Now that we have a better understanding of what physical literacy is, it’s time to take a look at why physical literacy is even important in the first place!

In a nutshell, physical literate individuals are more likely to engage in physical activities throughout their lifetime.

Physical Literacy Quote

As you probably know already, there are amazing benefits to engaging in regular physical activity.

Benefits of Physical Activity

  • Increased Physical Fitness: Regular engagement in muscle-strengthening and/or aerobic exercises can help you increase or maintain your muscle mass, muscular strength, bone density and aerobic capacity. These benefits can help you maintain healthy physical fitness levels which can help you continue to do everything from completing everyday activities to living wild adventures. [Read More]
  • Improved Physical Health: Maintaining healthy levels of physical activity can help you prevent and control risk factors for diseases and conditions such as high blood pressure, high cholesterol, type 2 diabetes, osteoporosis, certain cancers, and obesity. [Read More]
  • Adoption Of Healthy Lifestyle Habits: Adopting physical activity as a lifestyle habit (via regular engagement) can impact the motivation you have to adopt similar healthy lifestyle habits. [Read More]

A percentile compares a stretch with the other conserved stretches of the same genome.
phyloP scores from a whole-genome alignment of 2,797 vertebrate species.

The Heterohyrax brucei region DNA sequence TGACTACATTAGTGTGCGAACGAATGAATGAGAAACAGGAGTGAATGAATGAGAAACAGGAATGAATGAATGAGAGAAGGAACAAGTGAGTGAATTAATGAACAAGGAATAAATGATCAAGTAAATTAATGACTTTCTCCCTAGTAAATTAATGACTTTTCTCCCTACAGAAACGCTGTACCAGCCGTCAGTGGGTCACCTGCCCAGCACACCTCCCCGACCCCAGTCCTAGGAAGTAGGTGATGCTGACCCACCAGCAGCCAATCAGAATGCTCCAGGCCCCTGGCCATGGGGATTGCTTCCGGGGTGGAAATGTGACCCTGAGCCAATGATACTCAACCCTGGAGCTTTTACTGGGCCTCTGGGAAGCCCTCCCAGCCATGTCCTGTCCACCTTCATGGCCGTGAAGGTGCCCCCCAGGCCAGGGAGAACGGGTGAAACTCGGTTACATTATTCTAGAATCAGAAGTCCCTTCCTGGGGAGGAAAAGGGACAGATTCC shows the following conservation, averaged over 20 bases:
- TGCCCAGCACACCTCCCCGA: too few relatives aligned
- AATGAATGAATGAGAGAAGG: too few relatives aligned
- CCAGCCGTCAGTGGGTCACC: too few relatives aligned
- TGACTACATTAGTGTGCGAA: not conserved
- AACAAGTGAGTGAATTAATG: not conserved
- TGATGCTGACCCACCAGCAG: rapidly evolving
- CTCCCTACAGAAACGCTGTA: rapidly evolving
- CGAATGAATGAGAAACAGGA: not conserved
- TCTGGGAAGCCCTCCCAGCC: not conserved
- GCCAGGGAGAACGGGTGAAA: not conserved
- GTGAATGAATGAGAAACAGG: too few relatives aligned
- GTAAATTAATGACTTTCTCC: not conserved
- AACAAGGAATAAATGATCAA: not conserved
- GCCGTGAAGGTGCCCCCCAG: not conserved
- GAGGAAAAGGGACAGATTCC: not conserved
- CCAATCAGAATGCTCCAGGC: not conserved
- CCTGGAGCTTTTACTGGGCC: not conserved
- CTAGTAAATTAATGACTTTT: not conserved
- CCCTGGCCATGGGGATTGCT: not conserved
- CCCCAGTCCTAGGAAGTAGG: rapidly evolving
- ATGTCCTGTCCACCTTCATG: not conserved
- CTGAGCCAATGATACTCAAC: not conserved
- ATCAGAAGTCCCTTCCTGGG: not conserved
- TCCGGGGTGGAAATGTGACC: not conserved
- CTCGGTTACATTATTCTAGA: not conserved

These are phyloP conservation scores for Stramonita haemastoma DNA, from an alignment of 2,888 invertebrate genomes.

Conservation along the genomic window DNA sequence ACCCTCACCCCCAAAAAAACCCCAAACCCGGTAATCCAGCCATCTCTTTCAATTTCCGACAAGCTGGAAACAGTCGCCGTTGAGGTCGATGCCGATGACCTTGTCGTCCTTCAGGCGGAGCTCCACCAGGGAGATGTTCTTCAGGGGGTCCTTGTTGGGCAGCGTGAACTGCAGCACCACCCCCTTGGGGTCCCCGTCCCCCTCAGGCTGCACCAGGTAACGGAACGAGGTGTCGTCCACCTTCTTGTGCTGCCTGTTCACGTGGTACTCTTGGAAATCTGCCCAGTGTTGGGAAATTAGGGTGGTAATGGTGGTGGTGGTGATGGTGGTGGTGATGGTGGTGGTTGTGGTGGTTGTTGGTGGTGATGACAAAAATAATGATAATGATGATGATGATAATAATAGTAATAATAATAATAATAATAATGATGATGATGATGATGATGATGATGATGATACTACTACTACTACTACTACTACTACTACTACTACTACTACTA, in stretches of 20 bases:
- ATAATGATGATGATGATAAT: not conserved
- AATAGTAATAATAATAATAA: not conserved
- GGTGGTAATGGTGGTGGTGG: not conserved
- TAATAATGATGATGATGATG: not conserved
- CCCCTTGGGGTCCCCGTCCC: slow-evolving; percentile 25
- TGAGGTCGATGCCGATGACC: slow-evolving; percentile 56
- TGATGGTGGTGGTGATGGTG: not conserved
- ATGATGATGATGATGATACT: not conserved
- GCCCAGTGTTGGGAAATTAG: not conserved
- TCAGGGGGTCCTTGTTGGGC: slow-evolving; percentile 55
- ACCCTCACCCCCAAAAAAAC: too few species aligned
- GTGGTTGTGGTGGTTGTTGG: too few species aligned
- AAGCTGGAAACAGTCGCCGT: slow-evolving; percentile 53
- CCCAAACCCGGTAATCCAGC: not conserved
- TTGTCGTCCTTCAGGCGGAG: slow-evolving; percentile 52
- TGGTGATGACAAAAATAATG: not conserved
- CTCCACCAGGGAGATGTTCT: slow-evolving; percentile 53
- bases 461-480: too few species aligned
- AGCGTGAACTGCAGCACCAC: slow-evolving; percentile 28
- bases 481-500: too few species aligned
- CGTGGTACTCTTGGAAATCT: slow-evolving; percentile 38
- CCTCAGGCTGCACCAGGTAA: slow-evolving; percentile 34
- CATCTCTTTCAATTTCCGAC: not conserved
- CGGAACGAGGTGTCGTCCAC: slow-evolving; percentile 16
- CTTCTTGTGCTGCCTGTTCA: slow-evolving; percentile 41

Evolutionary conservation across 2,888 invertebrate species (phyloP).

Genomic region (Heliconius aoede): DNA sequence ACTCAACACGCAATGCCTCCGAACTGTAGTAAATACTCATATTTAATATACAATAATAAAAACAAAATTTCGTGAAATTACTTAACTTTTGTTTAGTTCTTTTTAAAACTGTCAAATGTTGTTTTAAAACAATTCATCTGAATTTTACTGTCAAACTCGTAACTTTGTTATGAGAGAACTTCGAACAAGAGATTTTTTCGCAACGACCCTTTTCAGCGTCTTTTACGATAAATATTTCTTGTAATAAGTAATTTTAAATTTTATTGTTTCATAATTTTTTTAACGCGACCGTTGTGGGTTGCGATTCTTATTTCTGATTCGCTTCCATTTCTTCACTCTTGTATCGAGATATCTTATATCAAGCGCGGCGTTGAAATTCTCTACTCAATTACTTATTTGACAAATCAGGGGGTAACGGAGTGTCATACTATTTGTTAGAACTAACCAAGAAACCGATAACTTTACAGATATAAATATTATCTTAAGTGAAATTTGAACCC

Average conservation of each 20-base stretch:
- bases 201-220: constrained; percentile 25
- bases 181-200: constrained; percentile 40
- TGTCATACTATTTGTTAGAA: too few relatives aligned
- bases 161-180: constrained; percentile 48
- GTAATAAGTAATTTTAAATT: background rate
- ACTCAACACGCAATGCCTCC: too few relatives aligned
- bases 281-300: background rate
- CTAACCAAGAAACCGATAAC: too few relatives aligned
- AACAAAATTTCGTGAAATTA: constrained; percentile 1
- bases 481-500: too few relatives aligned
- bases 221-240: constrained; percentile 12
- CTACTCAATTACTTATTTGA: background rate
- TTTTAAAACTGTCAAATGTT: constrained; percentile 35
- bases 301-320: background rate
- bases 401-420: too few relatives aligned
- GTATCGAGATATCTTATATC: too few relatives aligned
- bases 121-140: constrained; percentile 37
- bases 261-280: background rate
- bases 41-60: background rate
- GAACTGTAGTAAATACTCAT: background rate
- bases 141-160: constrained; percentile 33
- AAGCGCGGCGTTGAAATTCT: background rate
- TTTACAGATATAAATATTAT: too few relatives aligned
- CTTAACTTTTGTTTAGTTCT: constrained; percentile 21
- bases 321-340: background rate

• Improved Social Skills: Under the right conditions, participation in physical activity can help young people develop important social skills such as conflict-resolution skills, self-esteem, trust, self-control, and sportsmanship. [Read More]
  • Increased Psychological Wellness: Individuals who exercise on a regular basis are more satisfied with their life, happier, self-confident, and resilient. Active individuals are experience enhancement in regards to their mood. [Read More]
  • Improved Mental Health: Participating in regular physical activity can also help individuals reduce the risk of anxiety and depression. Also, moderate physical activity has been linked to protecting the brain against Alzheimer’s disease. [Read More]
  • Increased Cognitive Skills: Regular exercise has been linked to improvements in focus, memory, and creativity. [Read More]
  • Higher Rate Of Educational Success: Finally, physical activity has been linked to lowered drop-out rates, reduced absenteeism, increased test scores, and overall improvements in academic performance. [Read More]

Ok, so why does any of this matter? The simple answer is that our children deserve to live the best, healthiest lives possible. However, the reality is that too many people are dying prematurely (about 9% of the estimated global 57 million deaths in 2008… that’s 10 years ago!) of reasons linked to physical inactivity (e.g. coronary heart disease, type 2 diabetes, breast and colon cancers). That’s about 5.3 million deaths that came too soon.

Unfortunately, the fact that people are dying too young isn’t enough to catch certain people’s attention. So here are some additional reasons that might make more cents sense:

The Global Cost of Physical Inactivity